View Full Version : Sorting & separating-out circulated 90% silver coins

25th July 2009, 21:50
Fair food for thought IMO.....

If you search rolls of circulated 90% silver coins you may find a few coins that historically have been "keys" or "semi-keys", and finding any of these would be like "Merry Christmas!".

Personally, if I had any 90% coins and was going to search them, I would firstly invest in a red book that lists the number of all coins minted at all mints in all years. And I wouldn't care whether the book is current-year (new) or (say) 5 years old, because the mintage numbers that are listed will most generally be the same. If the mint has revised a number it will be up not down, and so infrequent that I wouldn't worry about it.

I'd conduct the search because it's fact that because of the huge melts over the years, the repoorted mintage numbers mean nothing relevant to the number of coins of each particular type, mint, and year, that exist today. Nobody knows how many of the coins still exist so some coins that were never considered keys or semi-keys actually now may be....but nobody knows what particular coins they are because nobody knows how many of each type/date/mint have been melted and subsequently no longer exist.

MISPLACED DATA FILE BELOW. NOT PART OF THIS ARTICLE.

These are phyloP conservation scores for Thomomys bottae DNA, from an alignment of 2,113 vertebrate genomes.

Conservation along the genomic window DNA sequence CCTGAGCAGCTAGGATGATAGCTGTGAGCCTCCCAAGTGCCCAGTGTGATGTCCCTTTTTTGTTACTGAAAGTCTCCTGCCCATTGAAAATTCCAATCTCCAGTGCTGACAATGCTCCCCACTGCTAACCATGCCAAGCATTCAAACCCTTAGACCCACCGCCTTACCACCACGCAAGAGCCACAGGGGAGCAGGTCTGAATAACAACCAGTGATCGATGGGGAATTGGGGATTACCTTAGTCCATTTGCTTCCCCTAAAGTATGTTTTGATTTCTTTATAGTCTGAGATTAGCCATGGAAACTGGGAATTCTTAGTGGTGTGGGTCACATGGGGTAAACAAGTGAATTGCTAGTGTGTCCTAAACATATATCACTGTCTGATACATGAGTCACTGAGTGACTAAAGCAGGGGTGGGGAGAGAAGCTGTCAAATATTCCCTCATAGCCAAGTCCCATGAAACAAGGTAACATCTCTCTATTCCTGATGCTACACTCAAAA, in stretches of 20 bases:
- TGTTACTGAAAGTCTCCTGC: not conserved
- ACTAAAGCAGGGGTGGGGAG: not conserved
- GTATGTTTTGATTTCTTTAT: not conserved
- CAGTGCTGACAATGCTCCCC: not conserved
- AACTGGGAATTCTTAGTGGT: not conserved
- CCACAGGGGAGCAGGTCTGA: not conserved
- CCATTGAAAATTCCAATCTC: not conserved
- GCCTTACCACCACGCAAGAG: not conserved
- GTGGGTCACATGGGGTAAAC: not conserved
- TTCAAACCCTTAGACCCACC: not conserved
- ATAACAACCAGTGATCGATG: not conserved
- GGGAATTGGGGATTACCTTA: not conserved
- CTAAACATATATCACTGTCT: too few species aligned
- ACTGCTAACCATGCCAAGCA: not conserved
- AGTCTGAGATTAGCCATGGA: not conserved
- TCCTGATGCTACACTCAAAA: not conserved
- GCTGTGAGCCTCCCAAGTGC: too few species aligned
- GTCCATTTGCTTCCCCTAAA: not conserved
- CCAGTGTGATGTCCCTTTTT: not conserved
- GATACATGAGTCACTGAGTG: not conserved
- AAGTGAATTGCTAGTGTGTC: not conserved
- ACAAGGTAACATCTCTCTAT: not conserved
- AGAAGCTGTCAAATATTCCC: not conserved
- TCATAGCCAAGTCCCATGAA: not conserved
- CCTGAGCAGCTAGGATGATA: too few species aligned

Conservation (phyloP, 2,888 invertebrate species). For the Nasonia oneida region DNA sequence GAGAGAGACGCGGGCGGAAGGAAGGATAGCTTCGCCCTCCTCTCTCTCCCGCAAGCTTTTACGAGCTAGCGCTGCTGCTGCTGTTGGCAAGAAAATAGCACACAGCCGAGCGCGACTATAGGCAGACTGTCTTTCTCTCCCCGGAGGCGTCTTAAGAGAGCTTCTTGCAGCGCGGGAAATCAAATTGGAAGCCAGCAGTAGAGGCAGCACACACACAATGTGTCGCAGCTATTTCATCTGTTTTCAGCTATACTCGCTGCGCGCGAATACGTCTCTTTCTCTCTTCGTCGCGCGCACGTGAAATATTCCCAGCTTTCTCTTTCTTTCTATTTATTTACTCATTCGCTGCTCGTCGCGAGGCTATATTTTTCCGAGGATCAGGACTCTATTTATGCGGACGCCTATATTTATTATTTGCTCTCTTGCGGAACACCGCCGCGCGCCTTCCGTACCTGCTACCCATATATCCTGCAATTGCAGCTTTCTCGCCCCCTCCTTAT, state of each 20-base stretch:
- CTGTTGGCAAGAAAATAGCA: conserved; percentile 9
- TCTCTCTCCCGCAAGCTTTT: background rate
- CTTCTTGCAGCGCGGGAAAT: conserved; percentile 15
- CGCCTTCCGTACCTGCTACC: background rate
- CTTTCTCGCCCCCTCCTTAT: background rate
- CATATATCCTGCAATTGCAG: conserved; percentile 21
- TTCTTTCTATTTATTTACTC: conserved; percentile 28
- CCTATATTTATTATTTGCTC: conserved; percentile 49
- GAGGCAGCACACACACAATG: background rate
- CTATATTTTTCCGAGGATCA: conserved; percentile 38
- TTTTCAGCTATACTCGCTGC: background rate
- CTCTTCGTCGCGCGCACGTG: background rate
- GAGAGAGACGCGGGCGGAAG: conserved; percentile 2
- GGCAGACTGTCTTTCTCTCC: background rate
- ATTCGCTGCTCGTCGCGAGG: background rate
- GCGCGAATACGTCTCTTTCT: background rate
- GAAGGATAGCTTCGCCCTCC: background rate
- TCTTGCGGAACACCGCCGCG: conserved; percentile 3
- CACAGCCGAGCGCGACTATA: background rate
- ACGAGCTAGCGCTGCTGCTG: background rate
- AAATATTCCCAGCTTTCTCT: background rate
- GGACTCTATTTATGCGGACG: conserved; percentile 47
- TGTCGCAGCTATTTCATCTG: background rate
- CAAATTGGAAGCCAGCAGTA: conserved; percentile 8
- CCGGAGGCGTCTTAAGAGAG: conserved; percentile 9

Anyway, what I would do is get the book, look at the mintage numbers of (say) Roos. dimes, determine a "cut-off" number and then sort and separate-out for the long-haul, all the coins I find that have mintage numbers at or below that number. I would put them in tubes and mark 'em "Save - comaratively low mintage coins".

Down the road as dealers begin to identify specific coins which are now infrequently seen, a person just might findthey have some real key dates.

27th July 2009, 15:22
I remember people discussing this possibility of whacked-out survival numbers vs. official mintage numbers during the great 1980 silver melt, but I think the worry is overblown. Given the large mintages for almost every post-World War II US silver circulation coins, it seems statistically very unlikely that any one particular annual mintage of dimes, quarters or half dollars would have been melted in any greatly disproportionate degree. Sure, the theoretical possibility exists, but I have yet to hear or read of any practical or actual reason why any particular circulation-strike US silver coins of a given year and mint mark should or would have been melted in any vastly greater ratio than any other.

28th July 2009, 00:43
You can bet any coin dealers who take in silver coins know the key dates in memory and pick them out before they leave their shop to be sent anywhere as junk. It's their living, they would be fools not too....